Tuesday, January 10, 2006

Dawkins on religion, again (briefly)

I was going to do a follow-up to this after watching Richard Dawkins' thingy on religion on channel four last night because it attracted some interesting comment - but decided it would be too boring. I'll limit it to this wee point to try and illustrate what I was getting at.

I mean, it's not as if I don't agree with Dawkins about the irrationality of religion and the evangelist guy he was talking to with the excess molars was indeed very scary. It's just that all "irrationalities" are not equal, so to speak.

For instance in this piece where he praises Richard Dawkins, Johann Hari uses the term 'superstitions' to describe religious belief. The idea, I suppose, is that there is no more evidence for the existence of god than there is for the idea that walking under ladders brings you bad luck or whatever:
"Dawkins' critics say that he too is a peddler of faith, an Ayatollah of atheism offering certainties as glib as the Pastors and Mullahs he attacks. At first, this might sound logical: isn't Dawkins' insistence that God does not exist also a matter of faith? How can we know? But this is flawed, for reasons the great philosopher Bertrand Russell outlined. He asked his readers to take it from him that there is an immense tea-pot orbiting Mars, and then asked, are you agnostic about its existence? Of course not. You do not believe it is there. If you do not believe in something because there is absolutely no evidence for it, you are not acting on faith. You are acting on reason - its polar opposite. As Dawkins says, 'We who are atheists are also a-fairyists, a-teapotists and a-unicornists, but we don't have to bother saying so'."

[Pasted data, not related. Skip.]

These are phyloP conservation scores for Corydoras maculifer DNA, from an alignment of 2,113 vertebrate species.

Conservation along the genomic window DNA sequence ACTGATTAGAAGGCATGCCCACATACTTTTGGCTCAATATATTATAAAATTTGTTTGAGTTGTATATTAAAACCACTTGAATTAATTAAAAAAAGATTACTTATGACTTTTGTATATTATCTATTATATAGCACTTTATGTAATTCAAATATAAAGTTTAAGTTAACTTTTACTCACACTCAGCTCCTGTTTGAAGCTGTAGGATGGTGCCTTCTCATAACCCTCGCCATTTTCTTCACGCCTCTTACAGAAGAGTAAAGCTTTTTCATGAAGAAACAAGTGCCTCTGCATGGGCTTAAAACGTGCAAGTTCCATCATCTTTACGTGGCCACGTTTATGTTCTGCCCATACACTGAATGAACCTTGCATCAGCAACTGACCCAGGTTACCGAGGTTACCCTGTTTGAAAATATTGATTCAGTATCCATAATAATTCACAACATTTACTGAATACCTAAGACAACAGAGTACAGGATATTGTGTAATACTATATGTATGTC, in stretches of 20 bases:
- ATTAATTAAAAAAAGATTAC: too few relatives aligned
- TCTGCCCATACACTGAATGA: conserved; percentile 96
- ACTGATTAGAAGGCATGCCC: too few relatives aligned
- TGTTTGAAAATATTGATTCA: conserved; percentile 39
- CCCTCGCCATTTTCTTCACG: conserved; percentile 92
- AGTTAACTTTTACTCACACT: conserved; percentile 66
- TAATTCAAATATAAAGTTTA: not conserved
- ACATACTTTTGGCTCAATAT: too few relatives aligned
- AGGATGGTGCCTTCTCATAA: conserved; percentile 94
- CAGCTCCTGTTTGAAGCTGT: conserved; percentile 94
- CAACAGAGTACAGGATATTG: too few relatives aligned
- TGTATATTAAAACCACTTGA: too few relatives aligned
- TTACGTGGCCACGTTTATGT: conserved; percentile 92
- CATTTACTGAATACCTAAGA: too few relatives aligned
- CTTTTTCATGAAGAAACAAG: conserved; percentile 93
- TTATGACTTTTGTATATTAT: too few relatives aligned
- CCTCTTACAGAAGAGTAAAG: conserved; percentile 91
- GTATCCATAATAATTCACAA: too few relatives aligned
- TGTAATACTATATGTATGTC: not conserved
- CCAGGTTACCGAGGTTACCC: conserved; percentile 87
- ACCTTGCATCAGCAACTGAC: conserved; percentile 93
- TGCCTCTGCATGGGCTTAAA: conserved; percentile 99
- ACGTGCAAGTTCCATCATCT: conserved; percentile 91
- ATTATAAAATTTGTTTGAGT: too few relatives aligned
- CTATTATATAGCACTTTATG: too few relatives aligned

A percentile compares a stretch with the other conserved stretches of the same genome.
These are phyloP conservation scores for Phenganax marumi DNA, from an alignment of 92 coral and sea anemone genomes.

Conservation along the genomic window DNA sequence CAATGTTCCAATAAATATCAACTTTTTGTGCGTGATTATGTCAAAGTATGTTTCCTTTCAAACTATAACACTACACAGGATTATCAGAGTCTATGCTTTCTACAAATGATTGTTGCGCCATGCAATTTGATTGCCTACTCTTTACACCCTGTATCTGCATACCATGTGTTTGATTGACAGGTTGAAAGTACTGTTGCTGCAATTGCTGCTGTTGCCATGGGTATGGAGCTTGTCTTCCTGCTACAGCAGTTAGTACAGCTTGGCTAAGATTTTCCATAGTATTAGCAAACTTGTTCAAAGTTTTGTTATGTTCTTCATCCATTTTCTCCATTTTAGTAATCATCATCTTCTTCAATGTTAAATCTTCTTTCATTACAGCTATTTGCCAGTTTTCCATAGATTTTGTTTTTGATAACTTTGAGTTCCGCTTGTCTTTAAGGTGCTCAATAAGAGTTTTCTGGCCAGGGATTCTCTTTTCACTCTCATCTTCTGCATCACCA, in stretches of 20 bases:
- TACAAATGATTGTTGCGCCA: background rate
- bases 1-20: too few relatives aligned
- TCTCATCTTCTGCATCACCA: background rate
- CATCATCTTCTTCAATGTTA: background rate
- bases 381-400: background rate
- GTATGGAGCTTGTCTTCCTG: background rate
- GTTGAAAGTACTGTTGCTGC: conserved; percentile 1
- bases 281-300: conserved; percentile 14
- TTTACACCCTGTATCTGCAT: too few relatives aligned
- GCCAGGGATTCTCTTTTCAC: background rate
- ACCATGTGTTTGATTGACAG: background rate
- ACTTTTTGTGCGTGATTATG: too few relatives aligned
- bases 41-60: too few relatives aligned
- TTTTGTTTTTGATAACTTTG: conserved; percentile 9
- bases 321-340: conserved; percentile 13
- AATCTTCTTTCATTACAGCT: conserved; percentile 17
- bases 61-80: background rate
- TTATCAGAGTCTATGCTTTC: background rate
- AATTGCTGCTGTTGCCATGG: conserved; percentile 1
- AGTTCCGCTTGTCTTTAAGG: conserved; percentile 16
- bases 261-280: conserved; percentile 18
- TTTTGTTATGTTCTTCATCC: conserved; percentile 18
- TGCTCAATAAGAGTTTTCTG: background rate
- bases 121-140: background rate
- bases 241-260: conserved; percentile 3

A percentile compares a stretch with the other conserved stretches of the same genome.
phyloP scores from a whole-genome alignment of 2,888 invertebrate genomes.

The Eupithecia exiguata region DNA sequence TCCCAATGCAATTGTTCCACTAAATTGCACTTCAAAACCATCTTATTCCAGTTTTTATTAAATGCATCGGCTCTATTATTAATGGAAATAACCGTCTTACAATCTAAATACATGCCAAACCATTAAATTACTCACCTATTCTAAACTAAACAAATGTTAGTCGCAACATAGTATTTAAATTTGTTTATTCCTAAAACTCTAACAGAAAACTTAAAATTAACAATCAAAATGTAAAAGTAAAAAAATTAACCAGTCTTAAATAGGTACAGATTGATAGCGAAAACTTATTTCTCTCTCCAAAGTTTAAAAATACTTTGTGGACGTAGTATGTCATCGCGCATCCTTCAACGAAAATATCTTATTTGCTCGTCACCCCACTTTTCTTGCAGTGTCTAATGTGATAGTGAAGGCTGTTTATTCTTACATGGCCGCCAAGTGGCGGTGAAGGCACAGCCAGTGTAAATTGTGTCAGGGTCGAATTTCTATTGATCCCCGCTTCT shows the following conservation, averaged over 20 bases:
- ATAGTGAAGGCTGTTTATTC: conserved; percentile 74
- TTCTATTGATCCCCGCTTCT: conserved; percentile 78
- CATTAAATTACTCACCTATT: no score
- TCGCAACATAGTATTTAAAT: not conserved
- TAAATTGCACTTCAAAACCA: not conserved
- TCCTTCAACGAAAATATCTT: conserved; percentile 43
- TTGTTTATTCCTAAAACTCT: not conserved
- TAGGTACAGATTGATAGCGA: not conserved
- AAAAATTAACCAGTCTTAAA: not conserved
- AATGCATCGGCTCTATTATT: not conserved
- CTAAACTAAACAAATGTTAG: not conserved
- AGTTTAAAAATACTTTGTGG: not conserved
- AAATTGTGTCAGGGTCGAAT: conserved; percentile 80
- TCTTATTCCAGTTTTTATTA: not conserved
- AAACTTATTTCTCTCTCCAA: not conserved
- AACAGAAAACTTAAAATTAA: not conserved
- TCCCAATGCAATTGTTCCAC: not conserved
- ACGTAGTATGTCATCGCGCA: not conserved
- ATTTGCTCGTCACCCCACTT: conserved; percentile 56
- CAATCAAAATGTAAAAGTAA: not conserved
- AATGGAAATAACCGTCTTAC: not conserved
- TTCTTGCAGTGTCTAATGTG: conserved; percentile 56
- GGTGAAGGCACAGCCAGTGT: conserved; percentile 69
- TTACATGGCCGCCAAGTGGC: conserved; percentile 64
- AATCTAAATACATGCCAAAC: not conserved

Why the hell Bertrand Russell felt the need to make up a superstition, I can't imagine - there's enough real ones. But the point about these real ones is that they are, I would have thought, most unlike religious belief. They're both irrational but there the similarity ends. Superstitions don't sustain people through persecution, they aren't the repositories of moral and legal traditions, they don't motivate people to do benevolent work and, yes, they don't motivate people to blow themselves up or deny Africans condoms either.

Thing is, I'm highly sympathetic to the cause of Dawkins et al particularly where it touches apon education. But keep it real people - you aren't going to get anywhere with crap analogies about people believing in flying tea-pots. That's just being silly.

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